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Random series and stochastic integrals: single and multiple. (English) Zbl 0751.60035
Probability and Its Applications. Boston: Birkhäuser. xvi, 360 p. (1992).
The roots of the subject of the book are in classical probability theory, and can be traced back to Kolmogorov’s summation of independent random variables and Wiener’s works on polynomial chaoses. The book contains classical results as well as more recent, even previously unpublished results, for sums of independent random vectors, martingales, semimartingales, multiple random series, and multiple stochastic integrals, both real and Banach space-valued. The Gaussian and non- Gaussian context is treated in detail.
The authors have chosen to focus on robust techniques and results, pertinent to an arbitrary Banach space, rather than pursuing topics requiring intrinsic geometric properties of the space. The approach is based on a coercive use of various type of inequalities, and use of characteristic functions (Fourier transforms) is almost reduced to null. That makes the book accessible for a larger audience yet without a sacrifice of the generality. The capacity limitations did not allow the authors to touch each and every angle of the theory, mainly because the area of random summation and integration is still in the stage of intensive development, and the count of connections, interdisciplinary excursions, applications, etc. is endless. To name but a few connections, one can mention the Itô and Malliavin’s calculus, which in turn yields to stochastic differential equations, quantum field theory, von Mises’ statistics, statistics (\(U\)- and other statistics, quadratic forms), etc.
A bridge between the main stream of lecture and paths of further study is formed by extensive (25 % of the text) Complements and Comments sections, appearing at the end of each chapter. Numerous references, historical background, remarks on applications, discussion on connections, etc., result in the bibliography of more than 350 items.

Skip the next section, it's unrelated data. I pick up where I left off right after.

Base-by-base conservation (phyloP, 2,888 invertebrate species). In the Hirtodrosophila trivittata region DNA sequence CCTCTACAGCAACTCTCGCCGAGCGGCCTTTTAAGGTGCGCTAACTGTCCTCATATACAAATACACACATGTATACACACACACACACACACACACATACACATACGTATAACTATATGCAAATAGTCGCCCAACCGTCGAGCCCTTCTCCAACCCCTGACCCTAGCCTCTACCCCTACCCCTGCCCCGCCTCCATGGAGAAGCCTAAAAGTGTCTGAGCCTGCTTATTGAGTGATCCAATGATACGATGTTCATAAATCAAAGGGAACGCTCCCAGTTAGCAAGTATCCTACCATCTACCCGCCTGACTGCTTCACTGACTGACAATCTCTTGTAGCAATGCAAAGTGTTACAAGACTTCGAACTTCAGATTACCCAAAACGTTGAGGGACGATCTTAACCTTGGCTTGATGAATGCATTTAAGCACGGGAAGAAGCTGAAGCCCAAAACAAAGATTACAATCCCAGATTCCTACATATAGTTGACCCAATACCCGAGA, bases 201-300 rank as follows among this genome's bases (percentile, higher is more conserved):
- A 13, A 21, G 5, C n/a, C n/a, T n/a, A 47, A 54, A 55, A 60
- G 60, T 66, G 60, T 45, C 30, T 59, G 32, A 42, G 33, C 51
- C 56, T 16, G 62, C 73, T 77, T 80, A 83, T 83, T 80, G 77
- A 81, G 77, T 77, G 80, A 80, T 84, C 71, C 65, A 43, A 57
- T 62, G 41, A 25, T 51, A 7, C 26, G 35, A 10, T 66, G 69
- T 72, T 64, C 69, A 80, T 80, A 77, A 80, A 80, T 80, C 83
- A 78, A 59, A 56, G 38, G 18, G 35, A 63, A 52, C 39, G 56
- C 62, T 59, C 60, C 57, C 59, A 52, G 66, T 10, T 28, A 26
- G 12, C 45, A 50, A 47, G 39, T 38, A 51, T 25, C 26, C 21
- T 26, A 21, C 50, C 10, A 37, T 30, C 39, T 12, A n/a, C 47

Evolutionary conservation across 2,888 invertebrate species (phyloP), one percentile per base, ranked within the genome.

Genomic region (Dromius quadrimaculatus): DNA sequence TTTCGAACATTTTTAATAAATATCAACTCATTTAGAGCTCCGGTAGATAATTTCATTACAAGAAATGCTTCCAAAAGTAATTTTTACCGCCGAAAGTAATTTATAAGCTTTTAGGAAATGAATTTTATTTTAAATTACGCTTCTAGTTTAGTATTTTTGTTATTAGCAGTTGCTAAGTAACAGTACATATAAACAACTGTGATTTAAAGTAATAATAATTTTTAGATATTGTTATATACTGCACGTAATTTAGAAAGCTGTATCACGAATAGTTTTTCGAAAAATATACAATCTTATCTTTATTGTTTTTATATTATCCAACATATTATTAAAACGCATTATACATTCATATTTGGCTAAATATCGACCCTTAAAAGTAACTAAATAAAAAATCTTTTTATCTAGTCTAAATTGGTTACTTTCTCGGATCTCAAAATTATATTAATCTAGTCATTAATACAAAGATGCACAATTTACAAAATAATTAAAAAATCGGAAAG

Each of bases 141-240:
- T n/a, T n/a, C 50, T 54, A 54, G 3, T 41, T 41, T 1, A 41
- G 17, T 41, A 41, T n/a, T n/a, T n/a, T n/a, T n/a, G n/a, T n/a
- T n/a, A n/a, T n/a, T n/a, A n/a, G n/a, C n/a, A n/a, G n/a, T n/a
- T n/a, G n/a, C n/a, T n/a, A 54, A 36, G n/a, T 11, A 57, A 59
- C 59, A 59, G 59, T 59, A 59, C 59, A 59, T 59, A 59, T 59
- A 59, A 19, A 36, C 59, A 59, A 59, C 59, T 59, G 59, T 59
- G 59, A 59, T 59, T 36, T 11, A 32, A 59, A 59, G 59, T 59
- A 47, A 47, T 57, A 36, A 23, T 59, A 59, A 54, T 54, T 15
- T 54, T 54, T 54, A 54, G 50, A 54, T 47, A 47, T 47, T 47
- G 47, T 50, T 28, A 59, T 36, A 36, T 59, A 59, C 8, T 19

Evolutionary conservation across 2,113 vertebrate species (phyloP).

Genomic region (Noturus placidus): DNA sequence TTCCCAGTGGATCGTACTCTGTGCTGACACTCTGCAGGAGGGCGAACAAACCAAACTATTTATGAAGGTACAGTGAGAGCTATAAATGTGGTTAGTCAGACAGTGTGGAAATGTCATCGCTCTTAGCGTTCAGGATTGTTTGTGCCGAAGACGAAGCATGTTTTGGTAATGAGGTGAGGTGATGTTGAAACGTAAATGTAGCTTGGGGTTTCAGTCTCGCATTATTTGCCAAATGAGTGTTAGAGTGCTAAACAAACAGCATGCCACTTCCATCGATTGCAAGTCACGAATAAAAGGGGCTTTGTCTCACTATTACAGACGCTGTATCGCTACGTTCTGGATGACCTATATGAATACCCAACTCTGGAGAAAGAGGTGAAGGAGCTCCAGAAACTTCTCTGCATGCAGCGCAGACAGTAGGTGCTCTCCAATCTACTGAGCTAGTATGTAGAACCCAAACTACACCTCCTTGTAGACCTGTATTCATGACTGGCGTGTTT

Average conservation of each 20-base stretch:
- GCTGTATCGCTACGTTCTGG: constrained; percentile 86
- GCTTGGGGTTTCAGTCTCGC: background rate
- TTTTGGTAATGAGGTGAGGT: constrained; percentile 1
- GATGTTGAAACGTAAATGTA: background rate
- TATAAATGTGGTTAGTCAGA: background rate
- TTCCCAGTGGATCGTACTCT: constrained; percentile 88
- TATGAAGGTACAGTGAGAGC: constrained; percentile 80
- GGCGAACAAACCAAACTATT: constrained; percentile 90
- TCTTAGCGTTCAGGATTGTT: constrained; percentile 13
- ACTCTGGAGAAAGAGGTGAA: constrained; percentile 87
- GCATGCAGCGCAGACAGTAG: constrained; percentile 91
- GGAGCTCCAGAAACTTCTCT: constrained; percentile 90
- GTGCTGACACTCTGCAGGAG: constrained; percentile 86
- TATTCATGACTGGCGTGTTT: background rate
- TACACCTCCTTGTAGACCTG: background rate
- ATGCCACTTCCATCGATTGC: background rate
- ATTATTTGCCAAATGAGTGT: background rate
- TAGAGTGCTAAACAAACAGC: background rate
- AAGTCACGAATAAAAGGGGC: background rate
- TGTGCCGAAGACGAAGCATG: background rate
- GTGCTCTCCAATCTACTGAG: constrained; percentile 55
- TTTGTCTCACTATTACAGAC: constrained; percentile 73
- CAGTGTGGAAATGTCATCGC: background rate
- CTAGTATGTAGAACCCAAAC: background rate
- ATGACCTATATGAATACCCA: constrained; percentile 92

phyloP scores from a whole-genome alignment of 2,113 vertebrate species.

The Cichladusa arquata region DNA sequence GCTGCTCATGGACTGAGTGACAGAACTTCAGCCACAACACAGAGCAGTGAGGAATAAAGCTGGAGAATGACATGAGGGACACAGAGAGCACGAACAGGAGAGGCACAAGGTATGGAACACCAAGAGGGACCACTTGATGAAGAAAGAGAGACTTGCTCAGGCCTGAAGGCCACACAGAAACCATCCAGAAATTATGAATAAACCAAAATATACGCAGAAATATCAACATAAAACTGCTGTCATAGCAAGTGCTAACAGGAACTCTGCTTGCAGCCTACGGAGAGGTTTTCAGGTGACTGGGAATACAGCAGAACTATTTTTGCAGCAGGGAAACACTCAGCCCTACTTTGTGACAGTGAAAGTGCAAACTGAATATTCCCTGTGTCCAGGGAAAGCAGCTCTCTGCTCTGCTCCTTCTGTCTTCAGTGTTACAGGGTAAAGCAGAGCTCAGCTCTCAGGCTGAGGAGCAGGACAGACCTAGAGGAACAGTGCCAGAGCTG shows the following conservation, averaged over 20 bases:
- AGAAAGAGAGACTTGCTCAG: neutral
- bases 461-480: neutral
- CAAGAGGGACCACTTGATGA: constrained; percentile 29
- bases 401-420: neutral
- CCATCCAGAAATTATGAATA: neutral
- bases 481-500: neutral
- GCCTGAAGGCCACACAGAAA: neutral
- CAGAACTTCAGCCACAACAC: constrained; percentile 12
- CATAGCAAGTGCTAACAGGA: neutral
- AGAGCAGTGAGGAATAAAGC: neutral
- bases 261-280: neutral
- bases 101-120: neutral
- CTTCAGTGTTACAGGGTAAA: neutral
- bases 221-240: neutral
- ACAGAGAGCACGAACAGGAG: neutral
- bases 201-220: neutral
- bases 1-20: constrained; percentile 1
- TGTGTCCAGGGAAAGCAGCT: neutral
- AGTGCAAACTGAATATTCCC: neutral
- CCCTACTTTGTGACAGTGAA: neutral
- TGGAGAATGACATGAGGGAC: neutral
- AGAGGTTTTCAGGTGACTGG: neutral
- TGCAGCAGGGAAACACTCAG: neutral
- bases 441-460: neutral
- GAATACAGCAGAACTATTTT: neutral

The book is divided into a part devoted to a random series, and a part dealing with stochastic integrals. Chapter 1 presents a number of fundamental inequalities for random series of independent random variable in Banach space. Chapter 2 deals with convergence of such series, addressing relations between various modes of convergence (a.s., in \(L^ p\), in probability) and types of compactness. Chapter 3 introduces a variety of means of comparison of random variables, and of series of such, with special attention paid to Bernoulli and Gaussian series. After bringing up classical and modern results on martingales (the latter include decoupling and tangency) in Chapter 4, the authors apply in Chapter 5 refined methods, developed in Chapter 3, for martingales. The discrete part of the book is concluded by Chapter 6, dealing with contraction principle, domination, decoupling, and convergence of random multilinear forms in independent random variables. Again, the Gaussian case is given a special consideration.
The second part begins with constructions and examples of general stochastic integrals (Chapter 7). In Chapter 8 the authors elaborate the case of deterministic integrands and integrators that are processes with independent increments. Chapter 9 is devoted to the semimartingale integration. Chapter 10 covers foundations of multiple integration, in particular, constructions, characterizations of integrable functions, and multiple series expansions of Wiener integrals.
Two appendices provide an additional material, closely related to the contents of both parts (Appendix A: Unconditional and Bounded Multilinear Convergence of Random Series; Appendix B: Vector Measures).
Reviewer: J.Szulga (Auburn)

MSC:
60Gxx Stochastic processes
60-02 Research exposition (monographs, survey articles) pertaining to probability theory
60H05 Stochastic integrals
60G50 Sums of independent random variables; random walks
60G57 Random measures
60G15 Gaussian processes
60G44 Martingales with continuous parameter
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